I Don’t Need a New Phone

…But I want one!

A picture of phones in a rubbish heap.  If you are sustainably minded ask "I don't need a new phone."
I don’t need a new phone. Heaps of issues.

Dear Ms. Smartphone: I’ve seen ads this week for this fall’s new phones- both the Apple 14 and Samsung folding phones. I wish that I could afford either one. But honestly, that’s not in the cards. I still owe about  $400. on my existing phone with the Apple contract I got two years ago. And, I don’t need a new phone for work or anything. But I still wish I had one! Any soothing words for me?! Byrce, Albany

Dear Byrce: If you own a car, you know that we have all gotten in the habit of keeping our cars longer and trading them in less frequently. Eventually that is going to happen to smartphones. But we are in the early days  and each Fall debuts a new apple-picking season. So how do you come to grips with, “I don’t need a new phone?” There are things you can do to spruce up your two year old phone and make it shine again. But first, congratulate yourself for Not running out to get the newest, shiniest device on the market.

A 2022 study estimates 1.4 billion new phones will be manufactured to meet worldwide demand, and join or replace the 4.5 billion phones already in service.  It’s a positive thing when more people in the world acquire phones, but it is less sustainable if we keep manufacturing brand new ones.  That said, phones are not as carbon intensive as say making new cars.

But holding on to your existing phone for a few more years is an environmentally sound decision that you should feel good about. Almost all of the carbon emissions from phones occurs in their first year- from the mining, the manufacturing, packaging, shipping, and so forth. The longer you can hold on this device, the more you reduce the environmental impact. Here in North America we keep our phones an average of just two years. At the end of this column, I’ll mention your phone’s “second-life.”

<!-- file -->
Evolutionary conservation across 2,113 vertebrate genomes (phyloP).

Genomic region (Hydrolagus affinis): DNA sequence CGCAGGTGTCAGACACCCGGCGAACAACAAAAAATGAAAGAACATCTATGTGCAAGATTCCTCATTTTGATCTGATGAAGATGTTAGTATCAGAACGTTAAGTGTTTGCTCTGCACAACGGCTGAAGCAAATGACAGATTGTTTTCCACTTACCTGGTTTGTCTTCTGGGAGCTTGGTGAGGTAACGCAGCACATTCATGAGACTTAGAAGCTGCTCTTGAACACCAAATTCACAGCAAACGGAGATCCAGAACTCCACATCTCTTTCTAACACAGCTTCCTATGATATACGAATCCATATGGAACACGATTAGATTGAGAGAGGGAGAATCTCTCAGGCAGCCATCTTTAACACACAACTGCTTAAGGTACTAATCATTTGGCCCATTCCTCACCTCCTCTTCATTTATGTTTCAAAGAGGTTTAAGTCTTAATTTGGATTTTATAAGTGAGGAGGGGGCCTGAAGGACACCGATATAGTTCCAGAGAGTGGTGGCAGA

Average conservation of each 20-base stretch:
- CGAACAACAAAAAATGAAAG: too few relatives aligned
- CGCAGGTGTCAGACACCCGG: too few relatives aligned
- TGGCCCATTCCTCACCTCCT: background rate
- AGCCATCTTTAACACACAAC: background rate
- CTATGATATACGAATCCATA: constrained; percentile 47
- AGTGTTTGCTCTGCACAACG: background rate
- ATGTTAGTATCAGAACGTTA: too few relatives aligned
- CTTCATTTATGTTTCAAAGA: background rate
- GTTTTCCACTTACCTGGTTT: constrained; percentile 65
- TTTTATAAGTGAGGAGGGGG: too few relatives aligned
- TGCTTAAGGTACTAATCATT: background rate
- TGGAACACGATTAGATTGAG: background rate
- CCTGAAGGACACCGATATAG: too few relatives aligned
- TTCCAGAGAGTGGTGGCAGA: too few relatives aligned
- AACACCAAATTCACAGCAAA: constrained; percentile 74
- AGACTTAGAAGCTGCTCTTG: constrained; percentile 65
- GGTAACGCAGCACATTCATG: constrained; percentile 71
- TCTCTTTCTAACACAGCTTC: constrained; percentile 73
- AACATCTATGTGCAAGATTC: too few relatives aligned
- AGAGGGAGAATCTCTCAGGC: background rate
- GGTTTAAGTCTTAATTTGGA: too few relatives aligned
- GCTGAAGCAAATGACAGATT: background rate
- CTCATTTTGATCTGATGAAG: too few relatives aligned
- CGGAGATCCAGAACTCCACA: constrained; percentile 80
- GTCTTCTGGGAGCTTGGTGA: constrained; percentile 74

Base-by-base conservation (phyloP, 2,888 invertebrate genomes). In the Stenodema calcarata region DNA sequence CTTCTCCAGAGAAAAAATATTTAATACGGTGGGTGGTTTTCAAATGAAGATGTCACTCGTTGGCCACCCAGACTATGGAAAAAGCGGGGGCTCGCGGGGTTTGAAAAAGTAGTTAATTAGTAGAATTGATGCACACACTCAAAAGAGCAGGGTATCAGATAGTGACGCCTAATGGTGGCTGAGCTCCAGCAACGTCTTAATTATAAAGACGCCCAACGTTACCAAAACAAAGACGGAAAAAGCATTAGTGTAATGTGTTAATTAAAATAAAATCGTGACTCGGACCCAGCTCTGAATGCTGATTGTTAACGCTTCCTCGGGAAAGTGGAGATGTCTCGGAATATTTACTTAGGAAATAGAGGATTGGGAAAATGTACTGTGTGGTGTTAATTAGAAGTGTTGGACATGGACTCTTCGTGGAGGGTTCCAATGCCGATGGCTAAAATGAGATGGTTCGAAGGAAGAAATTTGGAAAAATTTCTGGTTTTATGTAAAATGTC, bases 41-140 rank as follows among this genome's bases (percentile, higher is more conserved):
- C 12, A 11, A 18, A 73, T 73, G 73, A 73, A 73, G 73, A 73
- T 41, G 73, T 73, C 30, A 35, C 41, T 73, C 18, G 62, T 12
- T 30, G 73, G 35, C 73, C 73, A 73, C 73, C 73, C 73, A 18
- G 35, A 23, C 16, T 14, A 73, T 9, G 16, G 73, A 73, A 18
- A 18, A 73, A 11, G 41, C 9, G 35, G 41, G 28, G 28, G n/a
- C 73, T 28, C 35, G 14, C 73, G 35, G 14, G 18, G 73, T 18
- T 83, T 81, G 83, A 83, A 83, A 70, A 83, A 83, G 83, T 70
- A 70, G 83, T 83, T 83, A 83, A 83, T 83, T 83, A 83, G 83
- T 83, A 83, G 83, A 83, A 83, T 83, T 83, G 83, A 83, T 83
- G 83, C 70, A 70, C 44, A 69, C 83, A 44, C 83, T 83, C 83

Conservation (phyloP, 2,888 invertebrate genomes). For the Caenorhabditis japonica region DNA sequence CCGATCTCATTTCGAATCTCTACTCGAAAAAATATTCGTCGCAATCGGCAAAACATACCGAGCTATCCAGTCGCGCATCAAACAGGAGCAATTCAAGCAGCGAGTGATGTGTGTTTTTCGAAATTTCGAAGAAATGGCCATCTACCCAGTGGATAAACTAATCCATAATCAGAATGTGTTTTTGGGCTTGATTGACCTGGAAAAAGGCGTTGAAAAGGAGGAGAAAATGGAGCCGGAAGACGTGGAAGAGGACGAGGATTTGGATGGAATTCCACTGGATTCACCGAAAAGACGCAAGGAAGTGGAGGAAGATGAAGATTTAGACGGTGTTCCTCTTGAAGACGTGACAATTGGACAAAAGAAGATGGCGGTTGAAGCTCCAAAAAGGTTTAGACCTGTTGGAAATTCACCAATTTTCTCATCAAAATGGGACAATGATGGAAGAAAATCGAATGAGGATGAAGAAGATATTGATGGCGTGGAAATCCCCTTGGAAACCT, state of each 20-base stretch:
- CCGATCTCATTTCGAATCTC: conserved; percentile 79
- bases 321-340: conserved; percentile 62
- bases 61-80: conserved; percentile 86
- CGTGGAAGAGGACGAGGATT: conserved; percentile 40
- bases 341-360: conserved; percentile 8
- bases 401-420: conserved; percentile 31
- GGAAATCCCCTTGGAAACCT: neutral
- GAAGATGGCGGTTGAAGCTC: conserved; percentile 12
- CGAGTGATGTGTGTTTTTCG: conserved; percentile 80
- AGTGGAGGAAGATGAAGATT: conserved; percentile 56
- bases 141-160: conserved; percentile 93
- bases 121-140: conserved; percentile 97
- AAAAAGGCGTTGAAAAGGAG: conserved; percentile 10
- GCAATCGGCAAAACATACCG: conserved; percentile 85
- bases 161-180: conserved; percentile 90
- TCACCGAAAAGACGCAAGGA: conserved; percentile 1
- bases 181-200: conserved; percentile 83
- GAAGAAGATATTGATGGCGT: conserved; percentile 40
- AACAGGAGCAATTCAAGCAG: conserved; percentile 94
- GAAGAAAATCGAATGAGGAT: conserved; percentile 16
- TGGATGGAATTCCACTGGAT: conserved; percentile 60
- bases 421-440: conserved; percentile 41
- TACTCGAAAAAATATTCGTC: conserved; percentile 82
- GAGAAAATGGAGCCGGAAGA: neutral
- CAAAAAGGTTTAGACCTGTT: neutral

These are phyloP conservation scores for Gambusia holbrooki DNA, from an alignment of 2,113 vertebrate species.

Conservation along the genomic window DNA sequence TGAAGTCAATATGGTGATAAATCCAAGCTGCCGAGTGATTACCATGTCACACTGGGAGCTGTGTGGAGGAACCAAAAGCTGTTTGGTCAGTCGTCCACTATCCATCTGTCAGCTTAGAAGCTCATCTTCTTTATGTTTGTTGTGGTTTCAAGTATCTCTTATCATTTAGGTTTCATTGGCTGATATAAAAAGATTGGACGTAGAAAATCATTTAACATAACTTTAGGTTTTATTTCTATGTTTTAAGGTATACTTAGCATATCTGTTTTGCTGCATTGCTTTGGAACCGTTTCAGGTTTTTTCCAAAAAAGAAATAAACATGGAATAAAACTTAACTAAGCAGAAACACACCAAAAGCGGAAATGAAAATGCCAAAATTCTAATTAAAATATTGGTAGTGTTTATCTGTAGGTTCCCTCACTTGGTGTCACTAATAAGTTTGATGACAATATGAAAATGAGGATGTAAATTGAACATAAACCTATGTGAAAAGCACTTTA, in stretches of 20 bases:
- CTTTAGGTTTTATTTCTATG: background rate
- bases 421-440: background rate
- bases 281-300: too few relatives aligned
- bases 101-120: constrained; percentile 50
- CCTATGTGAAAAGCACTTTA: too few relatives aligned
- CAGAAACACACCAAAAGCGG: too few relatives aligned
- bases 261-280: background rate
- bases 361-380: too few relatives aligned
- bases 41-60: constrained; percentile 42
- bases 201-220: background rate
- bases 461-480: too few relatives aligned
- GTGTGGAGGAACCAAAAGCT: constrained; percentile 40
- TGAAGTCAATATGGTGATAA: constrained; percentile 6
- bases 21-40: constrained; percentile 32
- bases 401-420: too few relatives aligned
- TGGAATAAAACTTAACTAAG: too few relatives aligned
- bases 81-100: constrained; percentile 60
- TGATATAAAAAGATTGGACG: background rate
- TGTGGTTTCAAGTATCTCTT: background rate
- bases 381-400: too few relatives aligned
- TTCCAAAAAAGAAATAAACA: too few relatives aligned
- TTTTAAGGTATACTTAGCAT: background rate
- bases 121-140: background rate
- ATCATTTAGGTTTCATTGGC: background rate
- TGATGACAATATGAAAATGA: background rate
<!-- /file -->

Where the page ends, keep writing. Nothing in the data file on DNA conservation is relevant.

Shine the Apple:

But, since the phone and you are going to hang for a while longer, what can you do to shine the apple? Quite obviously, you should download and install the newest, latest operating system, and equally importantly, discover and use the new features it brings. iOs 16.0 will let you customize the locked screen with widgets, and that will give your phone a fresh look. It’s  learning about the features packaged inside this new operating system, like undo messaging and live text that will make you feel more state-of-the-art.

Of course, there’s nothing wrong with spiffing out the look of the phone and giving it a new skin. Or, a new case for your phone, Airpods, or even a watch would be a smaller investment and make it tactically new. You could also try out a pop-socket,  a reading stand- or  anything that makes you imagine using your existing phone in a different way and trying out new situations. You can’t upgrade the camera lens, but you can probably improve the way you take pictures and videos by playing with the editing tools.

Clean the Apple:

Most importantly, you can delete the apps that you seldom use (you can always reinstall them if you change your mind), clean-up your contact list, and houseclean on the cloud. If you had a new phone you would probably think twice before bringing over all the baggage from the old one.  This deep-clean will refresh your interaction with the phone, and also help it to run faster and use less battery.

Speaking of battery, you might decide in another year or two that you need a new phone. That’s because your device then needs to be plugged in more often and the charge won’t last as long. When this occurs you can consider replacing the battery. That simple step will improve its performance and extend the phone’s useful life. It’s like the cars we drive- the real key to reducing emissions will be prolonged ownership- whether by a single or multiple owners.

Seed A Change:

It doesn’t mean that you and this phone are forever. When you do choose to replace this device, make sure it either goes back to the phone-reseller or a reputable recycler. The former are able to refurbish the phone and sell it to new customers. The latter will dismantle the phone for its useful materials, so there will be less mining of aluminum (the case), tin (circuit boards) cobalt and lithium (batteries) and other elements. Keep the sock drawer for socks (cotton and polyester), not for socking older but precious phones.

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